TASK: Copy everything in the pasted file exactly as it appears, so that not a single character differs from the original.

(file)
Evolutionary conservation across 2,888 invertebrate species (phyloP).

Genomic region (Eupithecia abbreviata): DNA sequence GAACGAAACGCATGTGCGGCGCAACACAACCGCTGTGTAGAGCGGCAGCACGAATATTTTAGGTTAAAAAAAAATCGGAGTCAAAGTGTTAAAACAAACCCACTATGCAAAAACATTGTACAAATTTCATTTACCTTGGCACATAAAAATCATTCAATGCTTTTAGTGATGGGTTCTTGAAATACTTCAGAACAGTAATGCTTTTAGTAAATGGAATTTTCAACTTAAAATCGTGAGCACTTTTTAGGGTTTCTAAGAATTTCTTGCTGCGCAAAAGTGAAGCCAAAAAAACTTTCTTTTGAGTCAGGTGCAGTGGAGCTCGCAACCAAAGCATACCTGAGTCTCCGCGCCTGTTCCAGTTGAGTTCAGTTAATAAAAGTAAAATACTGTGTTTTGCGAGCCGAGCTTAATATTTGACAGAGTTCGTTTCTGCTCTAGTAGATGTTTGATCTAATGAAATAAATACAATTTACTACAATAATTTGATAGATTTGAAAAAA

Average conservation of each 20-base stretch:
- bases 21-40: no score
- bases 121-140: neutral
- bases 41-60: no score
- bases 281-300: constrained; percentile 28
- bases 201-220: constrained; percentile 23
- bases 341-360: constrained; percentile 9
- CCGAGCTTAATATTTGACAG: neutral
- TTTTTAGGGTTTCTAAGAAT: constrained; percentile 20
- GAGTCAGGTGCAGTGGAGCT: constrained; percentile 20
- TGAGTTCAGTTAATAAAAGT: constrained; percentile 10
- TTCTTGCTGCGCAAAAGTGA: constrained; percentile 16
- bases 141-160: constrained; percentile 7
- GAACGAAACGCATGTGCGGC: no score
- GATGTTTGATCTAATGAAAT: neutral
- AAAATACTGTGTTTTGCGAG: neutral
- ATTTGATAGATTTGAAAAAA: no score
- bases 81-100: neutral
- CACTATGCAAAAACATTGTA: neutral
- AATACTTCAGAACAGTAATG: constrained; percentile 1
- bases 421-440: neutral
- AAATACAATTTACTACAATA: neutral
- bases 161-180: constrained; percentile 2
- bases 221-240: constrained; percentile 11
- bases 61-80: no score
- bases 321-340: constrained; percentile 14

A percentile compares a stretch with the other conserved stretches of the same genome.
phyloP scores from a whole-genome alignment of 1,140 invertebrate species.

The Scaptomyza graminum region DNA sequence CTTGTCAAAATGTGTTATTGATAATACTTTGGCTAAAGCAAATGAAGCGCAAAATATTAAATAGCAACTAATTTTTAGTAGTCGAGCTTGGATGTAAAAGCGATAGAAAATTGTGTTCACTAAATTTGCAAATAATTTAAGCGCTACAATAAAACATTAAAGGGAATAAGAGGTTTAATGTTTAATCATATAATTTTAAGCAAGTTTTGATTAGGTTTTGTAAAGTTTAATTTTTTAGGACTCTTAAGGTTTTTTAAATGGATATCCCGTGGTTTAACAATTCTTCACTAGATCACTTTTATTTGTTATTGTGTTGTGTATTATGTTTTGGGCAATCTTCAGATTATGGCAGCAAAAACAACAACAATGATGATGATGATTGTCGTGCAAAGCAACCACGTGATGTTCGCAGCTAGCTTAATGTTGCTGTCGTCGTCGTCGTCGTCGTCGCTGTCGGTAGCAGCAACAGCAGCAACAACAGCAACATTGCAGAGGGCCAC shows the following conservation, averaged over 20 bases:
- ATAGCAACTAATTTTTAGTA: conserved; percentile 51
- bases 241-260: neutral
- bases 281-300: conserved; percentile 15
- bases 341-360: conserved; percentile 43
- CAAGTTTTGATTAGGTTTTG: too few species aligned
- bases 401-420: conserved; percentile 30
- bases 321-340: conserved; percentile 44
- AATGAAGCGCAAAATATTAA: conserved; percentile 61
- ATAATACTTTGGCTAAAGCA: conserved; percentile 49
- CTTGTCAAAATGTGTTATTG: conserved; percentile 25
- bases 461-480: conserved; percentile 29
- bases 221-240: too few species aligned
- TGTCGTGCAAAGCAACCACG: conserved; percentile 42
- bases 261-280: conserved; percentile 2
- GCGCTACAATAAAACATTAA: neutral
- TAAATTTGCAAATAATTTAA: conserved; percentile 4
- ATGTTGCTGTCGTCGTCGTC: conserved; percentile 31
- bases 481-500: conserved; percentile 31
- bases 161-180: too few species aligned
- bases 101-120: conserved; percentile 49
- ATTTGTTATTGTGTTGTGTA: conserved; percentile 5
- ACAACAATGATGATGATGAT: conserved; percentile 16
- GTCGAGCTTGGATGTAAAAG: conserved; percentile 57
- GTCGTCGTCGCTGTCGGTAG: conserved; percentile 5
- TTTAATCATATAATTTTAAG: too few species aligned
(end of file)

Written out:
Evolutionary conservation across 2,888 invertebrate species (phyloP).

Genomic region (Eupithecia abbreviata): DNA sequence GAACGAAACGCATGTGCGGCGCAACACAACCGCTGTGTAGAGCGGCAGCACGAATATTTTAGGTTAAAAAAAAATCGGAGTCAAAGTGTTAAAACAAACCCACTATGCAAAAACATTGTACAAATTTCATTTACCTTGGCACATAAAAATCATTCAATGCTTTTAGTGATGGGTTCTTGAAATACTTCAGAACAGTAATGCTTTTAGTAAATGGAATTTTCAACTTAAAATCGTGAGCACTTTTTAGGGTTTCTAAGAATTTCTTGCTGCGCAAAAGTGAAGCCAAAAAAACTTTCTTTTGAGTCAGGTGCAGTGGAGCTCGCAACCAAAGCATACCTGAGTCTCCGCGCCTGTTCCAGTTGAGTTCAGTTAATAAAAGTAAAATACTGTGTTTTGCGAGCCGAGCTTAATATTTGACAGAGTTCGTTTCTGCTCTAGTAGATGTTTGATCTAATGAAATAAATACAATTTACTACAATAATTTGATAGATTTGAAAAAA

Average conservation of each 20-base stretch:
- bases 21-40: no score
- bases 121-140: neutral
- bases 41-60: no score
- bases 281-300: constrained; percentile 28
- bases 201-220: constrained; percentile 23
- bases 341-360: constrained; percentile 9
- CCGAGCTTAATATTTGACAG: neutral
- TTTTTAGGGTTTCTAAGAAT: constrained; percentile 20
- GAGTCAGGTGCAGTGGAGCT: constrained; percentile 20
- TGAGTTCAGTTAATAAAAGT: constrained; percentile 10
- TTCTTGCTGCGCAAAAGTGA: constrained; percentile 16
- bases 141-160: constrained; percentile 7
- GAACGAAACGCATGTGCGGC: no score
- GATGTTTGATCTAATGAAAT: neutral
- AAAATACTGTGTTTTGCGAG: neutral
- ATTTGATAGATTTGAAAAAA: no score
- bases 81-100: neutral
- CACTATGCAAAAACATTGTA: neutral
- AATACTTCAGAACAGTAATG: constrained; percentile 1
- bases 421-440: neutral
- AAATACAATTTACTACAATA: neutral
- bases 161-180: constrained; percentile 2
- bases 221-240: constrained; percentile 11
- bases 61-80: no score
- bases 321-340: constrained; percentile 14

A percentile compares a stretch with the other conserved stretches of the same genome.
phyloP scores from a whole-genome alignment of 1,140 invertebrate species.

The Scaptomyza graminum region DNA sequence CTTGTCAAAATGTGTTATTGATAATACTTTGGCTAAAGCAAATGAAGCGCAAAATATTAAATAGCAACTAATTTTTAGTAGTCGAGCTTGGATGTAAAAGCGATAGAAAATTGTGTTCACTAAATTTGCAAATAATTTAAGCGCTACAATAAAACATTAAAGGGAATAAGAGGTTTAATGTTTAATCATATAATTTTAAGCAAGTTTTGATTAGGTTTTGTAAAGTTTAATTTTTTAGGACTCTTAAGGTTTTTTAAATGGATATCCCGTGGTTTAACAATTCTTCACTAGATCACTTTTATTTGTTATTGTGTTGTGTATTATGTTTTGGGCAATCTTCAGATTATGGCAGCAAAAACAACAACAATGATGATGATGATTGTCGTGCAAAGCAACCACGTGATGTTCGCAGCTAGCTTAATGTTGCTGTCGTCGTCGTCGTCGTCGTCGCTGTCGGTAGCAGCAACAGCAGCAACAACAGCAACATTGCAGAGGGCCAC shows the following conservation, averaged over 20 bases:
- ATAGCAACTAATTTTTAGTA: conserved; percentile 51
- bases 241-260: neutral
- bases 281-300: conserved; percentile 15
- bases 341-360: conserved; percentile 43
- CAAGTTTTGATTAGGTTTTG: too few species aligned
- bases 401-420: conserved; percentile 30
- bases 321-340: conserved; percentile 44
- AATGAAGCGCAAAATATTAA: conserved; percentile 61
- ATAATACTTTGGCTAAAGCA: conserved; percentile 49
- CTTGTCAAAATGTGTTATTG: conserved; percentile 25
- bases 461-480: conserved; percentile 29
- bases 221-240: too few species aligned
- TGTCGTGCAAAGCAACCACG: conserved; percentile 42
- bases 261-280: conserved; percentile 2
- GCGCTACAATAAAACATTAA: neutral
- TAAATTTGCAAATAATTTAA: conserved; percentile 4
- ATGTTGCTGTCGTCGTCGTC: conserved; percentile 31
- bases 481-500: conserved; percentile 31
- bases 161-180: too few species aligned
- bases 101-120: conserved; percentile 49
- ATTTGTTATTGTGTTGTGTA: conserved; percentile 5
- ACAACAATGATGATGATGAT: conserved; percentile 16
- GTCGAGCTTGGATGTAAAAG: conserved; percentile 57
- GTCGTCGTCGCTGTCGGTAG: conserved; percentile 5
- TTTAATCATATAATTTTAAG: too few species aligned